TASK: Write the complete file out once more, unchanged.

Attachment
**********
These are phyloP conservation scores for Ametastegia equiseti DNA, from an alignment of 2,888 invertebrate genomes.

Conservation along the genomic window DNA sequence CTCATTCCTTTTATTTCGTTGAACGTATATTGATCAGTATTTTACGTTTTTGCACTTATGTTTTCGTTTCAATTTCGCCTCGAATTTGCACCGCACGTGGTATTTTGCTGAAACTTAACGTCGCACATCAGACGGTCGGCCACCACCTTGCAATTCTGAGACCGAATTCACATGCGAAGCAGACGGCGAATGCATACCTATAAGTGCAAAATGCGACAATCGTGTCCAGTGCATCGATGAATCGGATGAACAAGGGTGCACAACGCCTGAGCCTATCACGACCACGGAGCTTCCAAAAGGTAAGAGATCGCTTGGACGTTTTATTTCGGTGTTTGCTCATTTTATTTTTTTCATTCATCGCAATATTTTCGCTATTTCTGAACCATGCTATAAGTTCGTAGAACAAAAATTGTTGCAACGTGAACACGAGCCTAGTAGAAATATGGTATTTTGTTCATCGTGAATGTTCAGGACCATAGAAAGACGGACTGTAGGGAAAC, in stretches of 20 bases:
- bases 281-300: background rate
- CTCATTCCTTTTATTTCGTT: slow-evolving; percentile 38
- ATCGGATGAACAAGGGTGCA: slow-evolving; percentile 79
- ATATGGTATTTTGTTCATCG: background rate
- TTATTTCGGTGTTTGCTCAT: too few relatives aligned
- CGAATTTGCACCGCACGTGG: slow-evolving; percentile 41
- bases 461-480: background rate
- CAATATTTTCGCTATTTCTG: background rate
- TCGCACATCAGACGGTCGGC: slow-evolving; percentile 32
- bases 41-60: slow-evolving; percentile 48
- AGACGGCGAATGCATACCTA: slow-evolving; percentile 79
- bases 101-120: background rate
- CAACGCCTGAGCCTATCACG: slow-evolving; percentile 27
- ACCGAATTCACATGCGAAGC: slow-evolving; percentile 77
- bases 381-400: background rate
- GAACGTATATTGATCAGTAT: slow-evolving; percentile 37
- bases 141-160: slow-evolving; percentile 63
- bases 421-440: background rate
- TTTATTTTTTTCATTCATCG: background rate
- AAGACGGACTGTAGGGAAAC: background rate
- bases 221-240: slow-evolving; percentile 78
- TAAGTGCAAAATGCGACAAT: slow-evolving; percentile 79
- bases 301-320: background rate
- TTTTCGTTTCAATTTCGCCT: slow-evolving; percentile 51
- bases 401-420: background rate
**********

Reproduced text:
These are phyloP conservation scores for Ametastegia equiseti DNA, from an alignment of 2,888 invertebrate genomes.

Conservation along the genomic window DNA sequence CTCATTCCTTTTATTTCGTTGAACGTATATTGATCAGTATTTTACGTTTTTGCACTTATGTTTTCGTTTCAATTTCGCCTCGAATTTGCACCGCACGTGGTATTTTGCTGAAACTTAACGTCGCACATCAGACGGTCGGCCACCACCTTGCAATTCTGAGACCGAATTCACATGCGAAGCAGACGGCGAATGCATACCTATAAGTGCAAAATGCGACAATCGTGTCCAGTGCATCGATGAATCGGATGAACAAGGGTGCACAACGCCTGAGCCTATCACGACCACGGAGCTTCCAAAAGGTAAGAGATCGCTTGGACGTTTTATTTCGGTGTTTGCTCATTTTATTTTTTTCATTCATCGCAATATTTTCGCTATTTCTGAACCATGCTATAAGTTCGTAGAACAAAAATTGTTGCAACGTGAACACGAGCCTAGTAGAAATATGGTATTTTGTTCATCGTGAATGTTCAGGACCATAGAAAGACGGACTGTAGGGAAAC, in stretches of 20 bases:
- bases 281-300: background rate
- CTCATTCCTTTTATTTCGTT: slow-evolving; percentile 38
- ATCGGATGAACAAGGGTGCA: slow-evolving; percentile 79
- ATATGGTATTTTGTTCATCG: background rate
- TTATTTCGGTGTTTGCTCAT: too few relatives aligned
- CGAATTTGCACCGCACGTGG: slow-evolving; percentile 41
- bases 461-480: background rate
- CAATATTTTCGCTATTTCTG: background rate
- TCGCACATCAGACGGTCGGC: slow-evolving; percentile 32
- bases 41-60: slow-evolving; percentile 48
- AGACGGCGAATGCATACCTA: slow-evolving; percentile 79
- bases 101-120: background rate
- CAACGCCTGAGCCTATCACG: slow-evolving; percentile 27
- ACCGAATTCACATGCGAAGC: slow-evolving; percentile 77
- bases 381-400: background rate
- GAACGTATATTGATCAGTAT: slow-evolving; percentile 37
- bases 141-160: slow-evolving; percentile 63
- bases 421-440: background rate
- TTTATTTTTTTCATTCATCG: background rate
- AAGACGGACTGTAGGGAAAC: background rate
- bases 221-240: slow-evolving; percentile 78
- TAAGTGCAAAATGCGACAAT: slow-evolving; percentile 79
- bases 301-320: background rate
- TTTTCGTTTCAATTTCGCCT: slow-evolving; percentile 51
- bases 401-420: background rate